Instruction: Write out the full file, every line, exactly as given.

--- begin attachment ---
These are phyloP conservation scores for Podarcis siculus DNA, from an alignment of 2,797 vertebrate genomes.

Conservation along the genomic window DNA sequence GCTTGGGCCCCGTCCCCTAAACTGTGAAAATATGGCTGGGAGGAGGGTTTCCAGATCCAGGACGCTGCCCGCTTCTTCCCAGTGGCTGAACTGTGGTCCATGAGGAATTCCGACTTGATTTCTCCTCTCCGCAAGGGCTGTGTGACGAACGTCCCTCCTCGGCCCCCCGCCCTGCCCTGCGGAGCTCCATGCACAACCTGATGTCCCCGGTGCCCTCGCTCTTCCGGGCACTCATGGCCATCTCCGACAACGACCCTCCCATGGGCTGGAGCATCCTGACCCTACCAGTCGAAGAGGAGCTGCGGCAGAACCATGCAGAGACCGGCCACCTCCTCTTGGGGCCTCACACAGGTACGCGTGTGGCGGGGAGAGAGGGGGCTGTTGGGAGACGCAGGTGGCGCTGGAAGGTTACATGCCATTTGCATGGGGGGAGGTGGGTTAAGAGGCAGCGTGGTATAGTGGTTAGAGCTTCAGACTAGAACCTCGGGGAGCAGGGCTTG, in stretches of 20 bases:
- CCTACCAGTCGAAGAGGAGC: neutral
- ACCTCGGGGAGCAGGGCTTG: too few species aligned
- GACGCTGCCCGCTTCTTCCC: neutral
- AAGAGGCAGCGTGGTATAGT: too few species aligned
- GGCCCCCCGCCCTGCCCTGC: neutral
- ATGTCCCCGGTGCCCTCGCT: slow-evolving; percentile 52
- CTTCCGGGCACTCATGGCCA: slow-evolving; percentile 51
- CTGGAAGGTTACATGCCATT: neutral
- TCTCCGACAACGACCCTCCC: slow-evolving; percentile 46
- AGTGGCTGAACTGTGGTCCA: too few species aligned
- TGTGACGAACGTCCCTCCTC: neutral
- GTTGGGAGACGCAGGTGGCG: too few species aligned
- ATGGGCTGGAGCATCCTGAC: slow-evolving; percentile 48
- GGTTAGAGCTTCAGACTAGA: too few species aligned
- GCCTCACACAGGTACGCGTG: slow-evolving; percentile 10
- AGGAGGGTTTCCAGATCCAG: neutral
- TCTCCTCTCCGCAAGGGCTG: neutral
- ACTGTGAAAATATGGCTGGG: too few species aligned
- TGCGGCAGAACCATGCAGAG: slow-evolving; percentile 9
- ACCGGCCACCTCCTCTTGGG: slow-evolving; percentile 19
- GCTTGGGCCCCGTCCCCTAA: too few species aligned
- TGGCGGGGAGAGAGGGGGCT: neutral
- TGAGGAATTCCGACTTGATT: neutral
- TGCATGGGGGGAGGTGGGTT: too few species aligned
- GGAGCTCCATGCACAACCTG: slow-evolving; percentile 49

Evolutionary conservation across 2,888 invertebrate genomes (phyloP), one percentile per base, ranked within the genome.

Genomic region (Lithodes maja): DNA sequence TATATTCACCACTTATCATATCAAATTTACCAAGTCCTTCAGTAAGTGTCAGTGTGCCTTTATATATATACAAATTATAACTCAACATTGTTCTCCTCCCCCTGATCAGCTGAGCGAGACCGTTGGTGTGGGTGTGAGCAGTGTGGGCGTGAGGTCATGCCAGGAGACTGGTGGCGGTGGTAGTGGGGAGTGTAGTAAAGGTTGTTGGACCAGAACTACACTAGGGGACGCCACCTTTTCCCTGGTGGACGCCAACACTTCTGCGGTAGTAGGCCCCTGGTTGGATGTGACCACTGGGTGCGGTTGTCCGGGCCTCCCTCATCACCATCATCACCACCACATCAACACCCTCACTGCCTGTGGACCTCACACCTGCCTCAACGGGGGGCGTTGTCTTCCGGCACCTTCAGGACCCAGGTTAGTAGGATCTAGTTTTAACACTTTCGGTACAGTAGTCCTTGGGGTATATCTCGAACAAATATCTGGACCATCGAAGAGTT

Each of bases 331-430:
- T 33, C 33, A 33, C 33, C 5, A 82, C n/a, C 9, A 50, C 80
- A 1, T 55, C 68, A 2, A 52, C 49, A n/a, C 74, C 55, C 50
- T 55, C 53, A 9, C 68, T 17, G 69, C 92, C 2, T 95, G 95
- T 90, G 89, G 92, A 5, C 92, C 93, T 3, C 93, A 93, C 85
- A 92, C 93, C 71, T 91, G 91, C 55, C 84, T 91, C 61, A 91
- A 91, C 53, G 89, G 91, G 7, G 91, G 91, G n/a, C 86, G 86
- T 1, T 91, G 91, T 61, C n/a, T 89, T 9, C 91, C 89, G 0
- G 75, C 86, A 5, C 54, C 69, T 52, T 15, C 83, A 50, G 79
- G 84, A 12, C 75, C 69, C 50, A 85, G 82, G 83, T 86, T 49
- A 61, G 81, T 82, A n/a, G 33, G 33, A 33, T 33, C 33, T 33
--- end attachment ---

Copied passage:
These are phyloP conservation scores for Podarcis siculus DNA, from an alignment of 2,797 vertebrate genomes.

Conservation along the genomic window DNA sequence GCTTGGGCCCCGTCCCCTAAACTGTGAAAATATGGCTGGGAGGAGGGTTTCCAGATCCAGGACGCTGCCCGCTTCTTCCCAGTGGCTGAACTGTGGTCCATGAGGAATTCCGACTTGATTTCTCCTCTCCGCAAGGGCTGTGTGACGAACGTCCCTCCTCGGCCCCCCGCCCTGCCCTGCGGAGCTCCATGCACAACCTGATGTCCCCGGTGCCCTCGCTCTTCCGGGCACTCATGGCCATCTCCGACAACGACCCTCCCATGGGCTGGAGCATCCTGACCCTACCAGTCGAAGAGGAGCTGCGGCAGAACCATGCAGAGACCGGCCACCTCCTCTTGGGGCCTCACACAGGTACGCGTGTGGCGGGGAGAGAGGGGGCTGTTGGGAGACGCAGGTGGCGCTGGAAGGTTACATGCCATTTGCATGGGGGGAGGTGGGTTAAGAGGCAGCGTGGTATAGTGGTTAGAGCTTCAGACTAGAACCTCGGGGAGCAGGGCTTG, in stretches of 20 bases:
- CCTACCAGTCGAAGAGGAGC: neutral
- ACCTCGGGGAGCAGGGCTTG: too few species aligned
- GACGCTGCCCGCTTCTTCCC: neutral
- AAGAGGCAGCGTGGTATAGT: too few species aligned
- GGCCCCCCGCCCTGCCCTGC: neutral
- ATGTCCCCGGTGCCCTCGCT: slow-evolving; percentile 52
- CTTCCGGGCACTCATGGCCA: slow-evolving; percentile 51
- CTGGAAGGTTACATGCCATT: neutral
- TCTCCGACAACGACCCTCCC: slow-evolving; percentile 46
- AGTGGCTGAACTGTGGTCCA: too few species aligned
- TGTGACGAACGTCCCTCCTC: neutral
- GTTGGGAGACGCAGGTGGCG: too few species aligned
- ATGGGCTGGAGCATCCTGAC: slow-evolving; percentile 48
- GGTTAGAGCTTCAGACTAGA: too few species aligned
- GCCTCACACAGGTACGCGTG: slow-evolving; percentile 10
- AGGAGGGTTTCCAGATCCAG: neutral
- TCTCCTCTCCGCAAGGGCTG: neutral
- ACTGTGAAAATATGGCTGGG: too few species aligned
- TGCGGCAGAACCATGCAGAG: slow-evolving; percentile 9
- ACCGGCCACCTCCTCTTGGG: slow-evolving; percentile 19
- GCTTGGGCCCCGTCCCCTAA: too few species aligned
- TGGCGGGGAGAGAGGGGGCT: neutral
- TGAGGAATTCCGACTTGATT: neutral
- TGCATGGGGGGAGGTGGGTT: too few species aligned
- GGAGCTCCATGCACAACCTG: slow-evolving; percentile 49

Evolutionary conservation across 2,888 invertebrate genomes (phyloP), one percentile per base, ranked within the genome.

Genomic region (Lithodes maja): DNA sequence TATATTCACCACTTATCATATCAAATTTACCAAGTCCTTCAGTAAGTGTCAGTGTGCCTTTATATATATACAAATTATAACTCAACATTGTTCTCCTCCCCCTGATCAGCTGAGCGAGACCGTTGGTGTGGGTGTGAGCAGTGTGGGCGTGAGGTCATGCCAGGAGACTGGTGGCGGTGGTAGTGGGGAGTGTAGTAAAGGTTGTTGGACCAGAACTACACTAGGGGACGCCACCTTTTCCCTGGTGGACGCCAACACTTCTGCGGTAGTAGGCCCCTGGTTGGATGTGACCACTGGGTGCGGTTGTCCGGGCCTCCCTCATCACCATCATCACCACCACATCAACACCCTCACTGCCTGTGGACCTCACACCTGCCTCAACGGGGGGCGTTGTCTTCCGGCACCTTCAGGACCCAGGTTAGTAGGATCTAGTTTTAACACTTTCGGTACAGTAGTCCTTGGGGTATATCTCGAACAAATATCTGGACCATCGAAGAGTT

Each of bases 331-430:
- T 33, C 33, A 33, C 33, C 5, A 82, C n/a, C 9, A 50, C 80
- A 1, T 55, C 68, A 2, A 52, C 49, A n/a, C 74, C 55, C 50
- T 55, C 53, A 9, C 68, T 17, G 69, C 92, C 2, T 95, G 95
- T 90, G 89, G 92, A 5, C 92, C 93, T 3, C 93, A 93, C 85
- A 92, C 93, C 71, T 91, G 91, C 55, C 84, T 91, C 61, A 91
- A 91, C 53, G 89, G 91, G 7, G 91, G 91, G n/a, C 86, G 86
- T 1, T 91, G 91, T 61, C n/a, T 89, T 9, C 91, C 89, G 0
- G 75, C 86, A 5, C 54, C 69, T 52, T 15, C 83, A 50, G 79
- G 84, A 12, C 75, C 69, C 50, A 85, G 82, G 83, T 86, T 49
- A 61, G 81, T 82, A n/a, G 33, G 33, A 33, T 33, C 33, T 33